Fahad Albusaidi had never heard of Bumrungrad Hospital until he arrived in Bangkok from Oman, accompanying his mother who was booked for treatment.
“If you speak to anyone in Arabic and say Bumrungrad, they will not get it,” said Albusaidi, while waiting for his mother to receive a check-up. “But if you say American Hospital, they will know exactly.”
Bumrungrad Hospital started promoting itself as a medical tourism destination in the wake of the 1997 Asian financial crisis, when many wealthy Thais lost their fortunes and could no longer afford the American-run establishment’s costly services.
In 2002, it became the first hospital in Asia to win accreditation from the Joint Commission International, an arm of the organisation that reviews and accredits US hospitals.
There are more than 30 Thai hospitals with accreditation now, with dozens more in India, Malaysia, South Korea and Singapore. Bumrungrad’s marketing director Kenneth Mays is not overly worried about the new competition.
“You learn a lot in 15 years of serving millions of international patients,” Mays said. “Countries like Korea get excited over 1,000 to 2,000 international patients a year. We see that many in a few days.”
Last year, about 2.4mn foreigners came to Thailand for health services, including treatment at the numerous spas, earning the country an estimated 14bn baht ($466mn), according to the Tourism Ministry.
Thailand has succeeded in medical tourism for many of the same reasons it has succeeded in mass tourism: good service, cheap prices and up-to-date facilities.
“The main reason these people are coming to Thailand is because of the service levels Thailand is able to provide,” said Ralf Krewer, international marketing manager of the Bangkok Hospital group. “And they like it here because they can live a bit freer.”
The Middle East has always been the country’s main market for medical tourism.
Malaysia’s recent entry into the medical tourism market has not yet lured Middle Eastern patients away from Thailand, Thai hospital officials say.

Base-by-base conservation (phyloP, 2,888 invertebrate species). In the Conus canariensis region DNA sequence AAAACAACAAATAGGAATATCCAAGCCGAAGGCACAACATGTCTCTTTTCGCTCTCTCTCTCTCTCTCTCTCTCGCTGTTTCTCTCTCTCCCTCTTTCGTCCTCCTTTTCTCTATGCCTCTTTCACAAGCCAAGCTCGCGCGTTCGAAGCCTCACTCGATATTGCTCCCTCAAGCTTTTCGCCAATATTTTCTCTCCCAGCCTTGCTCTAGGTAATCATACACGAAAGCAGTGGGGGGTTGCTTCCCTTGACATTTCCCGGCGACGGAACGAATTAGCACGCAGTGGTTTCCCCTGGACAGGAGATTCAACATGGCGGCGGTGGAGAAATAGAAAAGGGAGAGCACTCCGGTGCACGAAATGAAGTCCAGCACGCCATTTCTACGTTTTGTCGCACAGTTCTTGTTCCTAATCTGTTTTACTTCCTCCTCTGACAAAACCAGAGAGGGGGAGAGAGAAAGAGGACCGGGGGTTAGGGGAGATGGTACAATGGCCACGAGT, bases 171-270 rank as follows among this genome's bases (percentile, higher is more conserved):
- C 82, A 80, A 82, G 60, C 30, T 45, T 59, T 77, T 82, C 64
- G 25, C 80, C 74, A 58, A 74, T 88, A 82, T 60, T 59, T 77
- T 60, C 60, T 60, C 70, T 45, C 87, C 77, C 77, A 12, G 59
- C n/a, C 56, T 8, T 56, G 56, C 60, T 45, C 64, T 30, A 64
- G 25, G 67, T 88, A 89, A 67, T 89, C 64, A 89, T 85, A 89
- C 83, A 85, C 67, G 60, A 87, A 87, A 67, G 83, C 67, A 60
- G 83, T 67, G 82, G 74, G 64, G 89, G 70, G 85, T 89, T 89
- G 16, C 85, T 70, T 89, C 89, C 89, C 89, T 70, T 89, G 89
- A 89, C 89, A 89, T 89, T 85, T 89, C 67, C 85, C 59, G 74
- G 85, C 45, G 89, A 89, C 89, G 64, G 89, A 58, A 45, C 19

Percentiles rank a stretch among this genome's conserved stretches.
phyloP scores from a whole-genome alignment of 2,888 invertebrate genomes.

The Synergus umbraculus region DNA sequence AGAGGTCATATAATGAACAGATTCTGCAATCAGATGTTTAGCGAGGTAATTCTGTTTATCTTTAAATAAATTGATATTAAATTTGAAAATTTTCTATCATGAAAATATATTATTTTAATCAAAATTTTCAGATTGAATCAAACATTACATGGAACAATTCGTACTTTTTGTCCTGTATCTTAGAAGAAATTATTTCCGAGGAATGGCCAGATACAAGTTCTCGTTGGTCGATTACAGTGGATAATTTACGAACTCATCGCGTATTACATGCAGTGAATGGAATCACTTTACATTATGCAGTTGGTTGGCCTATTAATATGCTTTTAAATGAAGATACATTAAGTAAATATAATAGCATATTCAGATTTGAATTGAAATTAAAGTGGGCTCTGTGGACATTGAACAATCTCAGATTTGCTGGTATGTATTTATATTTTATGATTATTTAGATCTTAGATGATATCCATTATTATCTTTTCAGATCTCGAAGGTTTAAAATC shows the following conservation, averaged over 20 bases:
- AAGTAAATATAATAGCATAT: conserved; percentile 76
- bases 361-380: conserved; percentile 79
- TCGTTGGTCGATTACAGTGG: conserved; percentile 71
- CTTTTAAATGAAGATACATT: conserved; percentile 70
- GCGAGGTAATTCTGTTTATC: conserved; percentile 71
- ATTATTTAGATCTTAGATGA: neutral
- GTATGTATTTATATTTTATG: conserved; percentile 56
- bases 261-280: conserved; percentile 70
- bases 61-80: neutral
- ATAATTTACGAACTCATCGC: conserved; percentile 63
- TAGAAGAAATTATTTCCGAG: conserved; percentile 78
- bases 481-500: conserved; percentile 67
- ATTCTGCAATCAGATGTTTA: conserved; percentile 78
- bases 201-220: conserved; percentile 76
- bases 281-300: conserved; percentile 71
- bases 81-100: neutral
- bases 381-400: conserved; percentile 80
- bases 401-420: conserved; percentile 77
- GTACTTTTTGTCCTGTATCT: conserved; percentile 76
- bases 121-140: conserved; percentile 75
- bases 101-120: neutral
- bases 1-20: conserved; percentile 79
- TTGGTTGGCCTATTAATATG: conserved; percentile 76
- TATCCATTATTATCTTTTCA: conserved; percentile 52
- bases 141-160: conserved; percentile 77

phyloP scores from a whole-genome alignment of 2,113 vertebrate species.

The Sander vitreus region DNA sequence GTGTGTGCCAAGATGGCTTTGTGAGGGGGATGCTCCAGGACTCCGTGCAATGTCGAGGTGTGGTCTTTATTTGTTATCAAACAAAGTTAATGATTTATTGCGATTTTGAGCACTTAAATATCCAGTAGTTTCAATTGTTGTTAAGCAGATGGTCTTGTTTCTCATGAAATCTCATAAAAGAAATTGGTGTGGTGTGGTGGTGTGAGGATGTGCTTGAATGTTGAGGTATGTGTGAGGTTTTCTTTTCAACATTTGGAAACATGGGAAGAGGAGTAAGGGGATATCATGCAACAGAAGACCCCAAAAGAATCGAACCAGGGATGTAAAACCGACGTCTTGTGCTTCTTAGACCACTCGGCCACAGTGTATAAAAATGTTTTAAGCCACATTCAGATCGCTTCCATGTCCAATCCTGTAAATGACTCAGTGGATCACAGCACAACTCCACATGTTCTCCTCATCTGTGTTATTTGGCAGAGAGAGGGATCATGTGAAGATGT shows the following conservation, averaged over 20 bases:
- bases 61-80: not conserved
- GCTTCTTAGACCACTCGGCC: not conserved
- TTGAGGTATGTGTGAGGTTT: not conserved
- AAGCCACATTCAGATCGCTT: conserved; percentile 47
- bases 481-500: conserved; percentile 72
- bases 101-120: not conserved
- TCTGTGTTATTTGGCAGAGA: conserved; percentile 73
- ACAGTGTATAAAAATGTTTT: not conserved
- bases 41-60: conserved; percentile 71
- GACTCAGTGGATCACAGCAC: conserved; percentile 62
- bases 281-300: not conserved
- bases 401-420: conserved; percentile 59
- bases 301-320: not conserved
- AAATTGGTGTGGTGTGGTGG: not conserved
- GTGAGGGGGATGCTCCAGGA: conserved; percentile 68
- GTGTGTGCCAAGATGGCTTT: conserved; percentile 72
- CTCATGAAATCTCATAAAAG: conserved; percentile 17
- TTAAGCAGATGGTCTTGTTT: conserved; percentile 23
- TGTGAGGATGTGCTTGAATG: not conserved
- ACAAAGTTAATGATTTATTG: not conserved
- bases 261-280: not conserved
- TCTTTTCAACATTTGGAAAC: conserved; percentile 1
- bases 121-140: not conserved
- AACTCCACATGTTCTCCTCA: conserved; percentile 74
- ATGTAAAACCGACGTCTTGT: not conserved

“Malaysia has entered the market very strongly but they have had limited success in the Middle East,” Krewer said. “What is seen negatively is that it is a Muslim country, believe it or not.”
Thailand’s appeal as a fun place to spend time in extends to the medical tourism market too, he speculated.
With the proliferation of world-class medical facilities in Asia, there has been some market segmentation in recent years.
“Indonesia has 900,000 people a year who leave for healthcare, mostly to Singapore and Malaysia,” Bumrungrad’s marketing director Mays said.
Singapore has its niche in specialist treatment and proximity to Indonesia and Malaysia. “I always bring my family to Singapore for any medical concerns,” said Matthew Turret, a Kuala Lumpur-based investment banker. “The facilities there are top of the line and it’s just a few minutes away from Malaysia.”
Thailand benefits from its proximity to Cambodia, Laos, Myanmar and Vietnam, four countries with still rudimentary medical facilities.
“We have a good opportunity across our borders, because the higher-end people in these countries come to Thailand for their medical treatment,” said Wilaiwan Tawittsiri, deputy governor of the Tourism Authority of Thailand.
The second-largest overseas market at Bumrungrad is Myanmar, where medical facilities are notoriously poor.
Two other growing markets for Thailand’s competitive hospitals are China and Russia, the source of 2.7mn and 1.3mn tourists, respectively, last year.
Marketing schemes area being fine-tuned to make sure the visiting tourists don’t miss Thailand’s medical attractions.
“The Chinese are interested in anti-ageing, stem-cell treatment and fertility therapy,” Wilaiwan said. “The Russian market is very interested in weight-loss.”